Alan is making a point that good economic outcomes are not an end in themselves they actually enable us to live better qualities of life and get the services that we need and we can be confident that they are there into the future.

Alan is talking about quantitative easing. Just to share with your listeners what that is – in some countries they have taken action to drive down the value of their currency by putting more money into their economy and therefore a lower exchange rate is viewed as a way of being better able to get exports and to build up their economy.
What we have got in our country is that, unlike in Europe and other parts of the world that where interests rates are virtually zero, we still have some capacity with our interest rates to bring them down to have a similar effect without having the risk of junking our own currency.

So that is the choice that some countries have taken Alan. You are right to point out that that is happening around us. We need to look at the tool kit that we have to grow and bolster the economy because that means better qualities of life, better opportunities for all our citizens. Getting the economy right is a precondition for strong and healthy and sustainable communities.

DENIS WALTER:

As a young mum, Amanda has joined me in the studio here Bruce and has a question for you.

MINISTER BILLSON:

Hi Amanda. How are you?

CALLER:

Hi Bruce. I love the title ‘young mum’.

MINISTER BILLSON:

I like that one. No one calls me young any longer. I do not know what that one is about.

CALLER:

Now Bruce we have got three kids at our local primary school and I have been hearing in the news about the school fees. I was just wondering, I think it was nearly well over $1000 or $1500 to send them back to primary school. Is that right that we are paying more in Victoria for this?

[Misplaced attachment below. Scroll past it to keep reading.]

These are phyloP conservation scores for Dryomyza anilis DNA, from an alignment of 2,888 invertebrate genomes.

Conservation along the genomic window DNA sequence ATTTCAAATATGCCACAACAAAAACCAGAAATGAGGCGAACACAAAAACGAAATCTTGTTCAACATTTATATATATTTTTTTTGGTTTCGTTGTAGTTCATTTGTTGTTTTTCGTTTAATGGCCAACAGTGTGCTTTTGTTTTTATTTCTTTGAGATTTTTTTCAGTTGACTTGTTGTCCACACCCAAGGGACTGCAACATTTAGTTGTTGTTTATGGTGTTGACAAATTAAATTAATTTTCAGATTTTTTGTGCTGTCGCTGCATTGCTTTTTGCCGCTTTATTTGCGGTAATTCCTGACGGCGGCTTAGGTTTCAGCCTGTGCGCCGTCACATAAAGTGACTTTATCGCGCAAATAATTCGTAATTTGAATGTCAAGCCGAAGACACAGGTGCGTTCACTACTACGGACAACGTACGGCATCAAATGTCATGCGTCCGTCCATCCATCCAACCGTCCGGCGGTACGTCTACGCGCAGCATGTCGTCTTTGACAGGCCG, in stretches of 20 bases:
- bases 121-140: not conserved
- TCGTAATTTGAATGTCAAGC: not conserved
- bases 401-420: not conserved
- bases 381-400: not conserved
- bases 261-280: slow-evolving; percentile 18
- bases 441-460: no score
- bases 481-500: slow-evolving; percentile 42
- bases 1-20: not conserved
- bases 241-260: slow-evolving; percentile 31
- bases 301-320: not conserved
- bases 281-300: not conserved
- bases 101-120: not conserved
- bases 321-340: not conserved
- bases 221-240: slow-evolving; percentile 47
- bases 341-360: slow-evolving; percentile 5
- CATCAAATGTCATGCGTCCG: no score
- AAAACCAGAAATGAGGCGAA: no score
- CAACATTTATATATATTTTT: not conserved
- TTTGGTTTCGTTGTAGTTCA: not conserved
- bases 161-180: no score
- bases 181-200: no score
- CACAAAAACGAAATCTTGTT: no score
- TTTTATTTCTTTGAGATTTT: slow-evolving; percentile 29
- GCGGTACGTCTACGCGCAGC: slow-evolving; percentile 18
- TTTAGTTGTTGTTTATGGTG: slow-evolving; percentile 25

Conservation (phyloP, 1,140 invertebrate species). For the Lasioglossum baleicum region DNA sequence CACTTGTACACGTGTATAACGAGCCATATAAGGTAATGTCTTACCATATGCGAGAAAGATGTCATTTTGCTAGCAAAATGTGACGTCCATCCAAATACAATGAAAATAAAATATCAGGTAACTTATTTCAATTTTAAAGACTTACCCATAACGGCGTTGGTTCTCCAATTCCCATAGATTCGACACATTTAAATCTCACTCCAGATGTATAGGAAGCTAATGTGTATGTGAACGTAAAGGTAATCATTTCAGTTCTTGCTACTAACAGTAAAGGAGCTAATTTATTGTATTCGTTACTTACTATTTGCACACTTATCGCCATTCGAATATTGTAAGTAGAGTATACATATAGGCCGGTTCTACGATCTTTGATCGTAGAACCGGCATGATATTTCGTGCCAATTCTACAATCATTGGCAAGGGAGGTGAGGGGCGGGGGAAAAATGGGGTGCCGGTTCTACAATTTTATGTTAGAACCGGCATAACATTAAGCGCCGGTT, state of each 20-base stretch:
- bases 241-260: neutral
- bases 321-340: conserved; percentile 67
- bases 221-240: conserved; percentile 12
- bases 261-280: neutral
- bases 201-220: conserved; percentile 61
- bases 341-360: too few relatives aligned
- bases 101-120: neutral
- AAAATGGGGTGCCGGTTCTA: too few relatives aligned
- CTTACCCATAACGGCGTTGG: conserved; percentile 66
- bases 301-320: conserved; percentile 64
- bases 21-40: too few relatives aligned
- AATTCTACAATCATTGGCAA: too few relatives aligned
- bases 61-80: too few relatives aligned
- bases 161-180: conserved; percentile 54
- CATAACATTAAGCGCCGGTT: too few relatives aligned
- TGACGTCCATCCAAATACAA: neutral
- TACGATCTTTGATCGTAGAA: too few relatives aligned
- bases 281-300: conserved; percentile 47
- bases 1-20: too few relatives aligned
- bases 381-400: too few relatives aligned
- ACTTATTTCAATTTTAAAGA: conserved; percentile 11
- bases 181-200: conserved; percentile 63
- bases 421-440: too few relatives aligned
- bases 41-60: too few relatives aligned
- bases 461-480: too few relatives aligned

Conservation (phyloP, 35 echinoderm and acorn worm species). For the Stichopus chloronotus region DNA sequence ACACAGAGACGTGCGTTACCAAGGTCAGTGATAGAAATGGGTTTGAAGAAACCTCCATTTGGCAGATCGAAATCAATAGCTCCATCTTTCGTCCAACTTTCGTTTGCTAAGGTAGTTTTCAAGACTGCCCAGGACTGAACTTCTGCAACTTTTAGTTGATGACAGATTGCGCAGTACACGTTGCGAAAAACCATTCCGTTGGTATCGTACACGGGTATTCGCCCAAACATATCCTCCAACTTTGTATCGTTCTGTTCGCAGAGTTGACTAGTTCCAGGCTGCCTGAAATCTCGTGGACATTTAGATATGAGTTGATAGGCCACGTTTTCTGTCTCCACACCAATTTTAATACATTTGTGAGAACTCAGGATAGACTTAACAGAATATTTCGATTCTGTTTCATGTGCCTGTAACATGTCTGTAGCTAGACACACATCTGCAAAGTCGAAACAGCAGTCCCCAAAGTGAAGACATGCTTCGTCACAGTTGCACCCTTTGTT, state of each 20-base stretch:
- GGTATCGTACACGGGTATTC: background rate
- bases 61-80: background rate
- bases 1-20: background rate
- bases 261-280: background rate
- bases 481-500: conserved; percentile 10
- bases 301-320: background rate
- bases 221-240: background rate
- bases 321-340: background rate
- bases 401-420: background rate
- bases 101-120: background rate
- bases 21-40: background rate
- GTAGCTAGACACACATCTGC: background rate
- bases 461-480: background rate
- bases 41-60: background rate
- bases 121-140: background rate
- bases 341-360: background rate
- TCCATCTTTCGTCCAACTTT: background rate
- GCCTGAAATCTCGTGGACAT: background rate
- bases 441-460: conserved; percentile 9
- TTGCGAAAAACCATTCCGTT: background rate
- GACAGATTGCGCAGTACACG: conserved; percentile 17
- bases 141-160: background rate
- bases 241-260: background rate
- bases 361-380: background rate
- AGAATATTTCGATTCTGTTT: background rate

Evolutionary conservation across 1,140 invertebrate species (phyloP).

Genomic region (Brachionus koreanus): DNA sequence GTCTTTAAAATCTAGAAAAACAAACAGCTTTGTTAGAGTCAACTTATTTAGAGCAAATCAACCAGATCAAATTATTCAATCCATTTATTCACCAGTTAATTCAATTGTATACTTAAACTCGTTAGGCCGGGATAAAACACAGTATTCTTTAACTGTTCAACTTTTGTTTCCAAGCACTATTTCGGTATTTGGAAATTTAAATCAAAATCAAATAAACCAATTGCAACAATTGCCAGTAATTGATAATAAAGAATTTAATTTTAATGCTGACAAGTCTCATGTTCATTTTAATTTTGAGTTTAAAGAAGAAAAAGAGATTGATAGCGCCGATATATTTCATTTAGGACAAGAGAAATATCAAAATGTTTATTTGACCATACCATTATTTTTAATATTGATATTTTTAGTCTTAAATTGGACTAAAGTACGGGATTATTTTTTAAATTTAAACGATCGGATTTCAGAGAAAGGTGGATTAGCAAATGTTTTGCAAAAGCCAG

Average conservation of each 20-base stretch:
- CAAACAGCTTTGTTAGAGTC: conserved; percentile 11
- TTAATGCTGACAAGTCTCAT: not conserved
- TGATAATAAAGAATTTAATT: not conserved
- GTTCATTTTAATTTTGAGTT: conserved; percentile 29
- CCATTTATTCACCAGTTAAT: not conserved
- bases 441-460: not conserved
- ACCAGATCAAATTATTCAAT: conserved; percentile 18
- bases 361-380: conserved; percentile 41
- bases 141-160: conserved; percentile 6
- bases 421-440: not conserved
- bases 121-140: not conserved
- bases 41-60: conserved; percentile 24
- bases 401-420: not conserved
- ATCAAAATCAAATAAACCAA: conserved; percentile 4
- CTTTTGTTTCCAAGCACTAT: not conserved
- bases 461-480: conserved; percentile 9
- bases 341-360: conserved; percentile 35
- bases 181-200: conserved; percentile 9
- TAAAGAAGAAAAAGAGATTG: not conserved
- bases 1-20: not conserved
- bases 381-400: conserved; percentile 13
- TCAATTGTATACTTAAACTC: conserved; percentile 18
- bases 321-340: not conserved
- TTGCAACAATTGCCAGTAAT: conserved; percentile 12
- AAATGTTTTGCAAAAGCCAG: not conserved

MINISTER BILLSON:

It varies from state to state. What the Commonwealth does Amanda is make available funding to the states and territories and then the states and territories set up their education systems – hopefully in accordance with the national curriculum – and make decisions about which students need to make a contribution.
There is some financial help for those that are really in a troubled situation.

But the idea that education is free is an absolute nonsense. By the time you pay for uniform, a lot of schools look to you to make a contribution for the technology your kids might need, things like camps and what are described as extracurricular activity look pretty essential in the eyes of most parents.

Having kids at school whether they are in the government system or in the low-fee private system or in some of the more expensive private schools – gee there is no free education around these days.

DENIS WALTER:

Bruce Billson thanks for giving us some time today and having a good chat to listeners.

[ends]